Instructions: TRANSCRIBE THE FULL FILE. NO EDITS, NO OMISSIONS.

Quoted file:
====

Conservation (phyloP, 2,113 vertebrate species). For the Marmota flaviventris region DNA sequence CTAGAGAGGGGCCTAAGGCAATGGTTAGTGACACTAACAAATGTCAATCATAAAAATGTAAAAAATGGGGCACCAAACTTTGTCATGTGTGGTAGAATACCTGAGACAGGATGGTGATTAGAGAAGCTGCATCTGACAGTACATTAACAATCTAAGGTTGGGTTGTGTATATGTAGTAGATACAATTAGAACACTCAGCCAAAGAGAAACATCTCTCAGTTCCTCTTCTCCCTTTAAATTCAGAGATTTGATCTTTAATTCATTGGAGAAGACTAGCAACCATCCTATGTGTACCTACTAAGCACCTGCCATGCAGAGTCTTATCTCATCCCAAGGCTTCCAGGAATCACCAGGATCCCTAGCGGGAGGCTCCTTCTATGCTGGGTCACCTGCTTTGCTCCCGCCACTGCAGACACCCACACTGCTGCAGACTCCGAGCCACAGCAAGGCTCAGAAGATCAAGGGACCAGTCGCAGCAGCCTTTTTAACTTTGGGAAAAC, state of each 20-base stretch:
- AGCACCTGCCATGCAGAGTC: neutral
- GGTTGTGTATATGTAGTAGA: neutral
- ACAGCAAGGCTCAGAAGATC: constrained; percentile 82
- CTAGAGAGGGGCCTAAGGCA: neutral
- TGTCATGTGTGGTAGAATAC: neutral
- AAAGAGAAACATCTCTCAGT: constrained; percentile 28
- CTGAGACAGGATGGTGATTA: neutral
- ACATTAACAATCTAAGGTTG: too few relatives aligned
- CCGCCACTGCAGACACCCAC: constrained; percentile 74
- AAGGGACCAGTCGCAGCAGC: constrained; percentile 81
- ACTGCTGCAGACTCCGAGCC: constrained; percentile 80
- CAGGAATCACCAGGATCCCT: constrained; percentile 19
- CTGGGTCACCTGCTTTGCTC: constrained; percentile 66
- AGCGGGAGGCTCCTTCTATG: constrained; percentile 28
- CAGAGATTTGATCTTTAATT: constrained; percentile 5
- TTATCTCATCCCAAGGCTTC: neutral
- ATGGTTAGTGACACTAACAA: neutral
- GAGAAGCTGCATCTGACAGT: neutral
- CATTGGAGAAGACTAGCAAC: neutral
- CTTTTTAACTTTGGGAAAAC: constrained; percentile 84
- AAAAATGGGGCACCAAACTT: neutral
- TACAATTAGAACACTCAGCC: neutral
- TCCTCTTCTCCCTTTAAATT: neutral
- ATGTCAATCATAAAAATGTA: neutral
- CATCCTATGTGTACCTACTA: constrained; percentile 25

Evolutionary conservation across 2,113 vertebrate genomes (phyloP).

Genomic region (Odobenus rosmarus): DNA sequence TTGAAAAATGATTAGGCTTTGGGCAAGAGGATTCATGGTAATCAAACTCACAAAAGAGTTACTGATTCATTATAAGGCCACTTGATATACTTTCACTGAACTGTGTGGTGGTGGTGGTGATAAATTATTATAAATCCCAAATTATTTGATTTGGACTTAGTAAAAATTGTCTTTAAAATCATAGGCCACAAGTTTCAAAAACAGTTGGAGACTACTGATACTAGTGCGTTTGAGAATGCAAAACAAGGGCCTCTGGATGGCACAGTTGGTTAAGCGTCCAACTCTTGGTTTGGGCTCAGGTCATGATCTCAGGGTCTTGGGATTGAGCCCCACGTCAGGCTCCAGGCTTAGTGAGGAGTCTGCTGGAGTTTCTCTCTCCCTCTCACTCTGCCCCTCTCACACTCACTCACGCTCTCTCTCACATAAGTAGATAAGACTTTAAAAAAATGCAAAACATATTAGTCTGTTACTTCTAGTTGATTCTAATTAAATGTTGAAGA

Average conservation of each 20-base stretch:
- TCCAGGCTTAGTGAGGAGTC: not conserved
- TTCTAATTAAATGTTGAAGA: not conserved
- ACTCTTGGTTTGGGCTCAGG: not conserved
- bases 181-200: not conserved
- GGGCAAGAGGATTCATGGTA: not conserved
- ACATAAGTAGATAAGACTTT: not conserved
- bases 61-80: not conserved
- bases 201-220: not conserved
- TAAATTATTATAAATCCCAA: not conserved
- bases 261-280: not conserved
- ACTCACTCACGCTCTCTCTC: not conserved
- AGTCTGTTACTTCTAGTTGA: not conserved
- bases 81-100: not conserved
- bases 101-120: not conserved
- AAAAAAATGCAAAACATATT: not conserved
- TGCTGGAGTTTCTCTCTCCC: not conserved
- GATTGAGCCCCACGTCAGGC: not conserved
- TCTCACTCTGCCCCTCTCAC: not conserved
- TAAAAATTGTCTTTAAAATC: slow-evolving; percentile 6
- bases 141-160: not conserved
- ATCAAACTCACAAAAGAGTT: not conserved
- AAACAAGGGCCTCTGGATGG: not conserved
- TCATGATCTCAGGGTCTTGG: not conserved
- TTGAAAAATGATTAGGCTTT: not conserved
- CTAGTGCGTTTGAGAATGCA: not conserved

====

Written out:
Conservation (phyloP, 2,113 vertebrate species). For the Marmota flaviventris region DNA sequence CTAGAGAGGGGCCTAAGGCAATGGTTAGTGACACTAACAAATGTCAATCATAAAAATGTAAAAAATGGGGCACCAAACTTTGTCATGTGTGGTAGAATACCTGAGACAGGATGGTGATTAGAGAAGCTGCATCTGACAGTACATTAACAATCTAAGGTTGGGTTGTGTATATGTAGTAGATACAATTAGAACACTCAGCCAAAGAGAAACATCTCTCAGTTCCTCTTCTCCCTTTAAATTCAGAGATTTGATCTTTAATTCATTGGAGAAGACTAGCAACCATCCTATGTGTACCTACTAAGCACCTGCCATGCAGAGTCTTATCTCATCCCAAGGCTTCCAGGAATCACCAGGATCCCTAGCGGGAGGCTCCTTCTATGCTGGGTCACCTGCTTTGCTCCCGCCACTGCAGACACCCACACTGCTGCAGACTCCGAGCCACAGCAAGGCTCAGAAGATCAAGGGACCAGTCGCAGCAGCCTTTTTAACTTTGGGAAAAC, state of each 20-base stretch:
- AGCACCTGCCATGCAGAGTC: neutral
- GGTTGTGTATATGTAGTAGA: neutral
- ACAGCAAGGCTCAGAAGATC: constrained; percentile 82
- CTAGAGAGGGGCCTAAGGCA: neutral
- TGTCATGTGTGGTAGAATAC: neutral
- AAAGAGAAACATCTCTCAGT: constrained; percentile 28
- CTGAGACAGGATGGTGATTA: neutral
- ACATTAACAATCTAAGGTTG: too few relatives aligned
- CCGCCACTGCAGACACCCAC: constrained; percentile 74
- AAGGGACCAGTCGCAGCAGC: constrained; percentile 81
- ACTGCTGCAGACTCCGAGCC: constrained; percentile 80
- CAGGAATCACCAGGATCCCT: constrained; percentile 19
- CTGGGTCACCTGCTTTGCTC: constrained; percentile 66
- AGCGGGAGGCTCCTTCTATG: constrained; percentile 28
- CAGAGATTTGATCTTTAATT: constrained; percentile 5
- TTATCTCATCCCAAGGCTTC: neutral
- ATGGTTAGTGACACTAACAA: neutral
- GAGAAGCTGCATCTGACAGT: neutral
- CATTGGAGAAGACTAGCAAC: neutral
- CTTTTTAACTTTGGGAAAAC: constrained; percentile 84
- AAAAATGGGGCACCAAACTT: neutral
- TACAATTAGAACACTCAGCC: neutral
- TCCTCTTCTCCCTTTAAATT: neutral
- ATGTCAATCATAAAAATGTA: neutral
- CATCCTATGTGTACCTACTA: constrained; percentile 25

Evolutionary conservation across 2,113 vertebrate genomes (phyloP).

Genomic region (Odobenus rosmarus): DNA sequence TTGAAAAATGATTAGGCTTTGGGCAAGAGGATTCATGGTAATCAAACTCACAAAAGAGTTACTGATTCATTATAAGGCCACTTGATATACTTTCACTGAACTGTGTGGTGGTGGTGGTGATAAATTATTATAAATCCCAAATTATTTGATTTGGACTTAGTAAAAATTGTCTTTAAAATCATAGGCCACAAGTTTCAAAAACAGTTGGAGACTACTGATACTAGTGCGTTTGAGAATGCAAAACAAGGGCCTCTGGATGGCACAGTTGGTTAAGCGTCCAACTCTTGGTTTGGGCTCAGGTCATGATCTCAGGGTCTTGGGATTGAGCCCCACGTCAGGCTCCAGGCTTAGTGAGGAGTCTGCTGGAGTTTCTCTCTCCCTCTCACTCTGCCCCTCTCACACTCACTCACGCTCTCTCTCACATAAGTAGATAAGACTTTAAAAAAATGCAAAACATATTAGTCTGTTACTTCTAGTTGATTCTAATTAAATGTTGAAGA

Average conservation of each 20-base stretch:
- TCCAGGCTTAGTGAGGAGTC: not conserved
- TTCTAATTAAATGTTGAAGA: not conserved
- ACTCTTGGTTTGGGCTCAGG: not conserved
- bases 181-200: not conserved
- GGGCAAGAGGATTCATGGTA: not conserved
- ACATAAGTAGATAAGACTTT: not conserved
- bases 61-80: not conserved
- bases 201-220: not conserved
- TAAATTATTATAAATCCCAA: not conserved
- bases 261-280: not conserved
- ACTCACTCACGCTCTCTCTC: not conserved
- AGTCTGTTACTTCTAGTTGA: not conserved
- bases 81-100: not conserved
- bases 101-120: not conserved
- AAAAAAATGCAAAACATATT: not conserved
- TGCTGGAGTTTCTCTCTCCC: not conserved
- GATTGAGCCCCACGTCAGGC: not conserved
- TCTCACTCTGCCCCTCTCAC: not conserved
- TAAAAATTGTCTTTAAAATC: slow-evolving; percentile 6
- bases 141-160: not conserved
- ATCAAACTCACAAAAGAGTT: not conserved
- AAACAAGGGCCTCTGGATGG: not conserved
- TCATGATCTCAGGGTCTTGG: not conserved
- TTGAAAAATGATTAGGCTTT: not conserved
- CTAGTGCGTTTGAGAATGCA: not conserved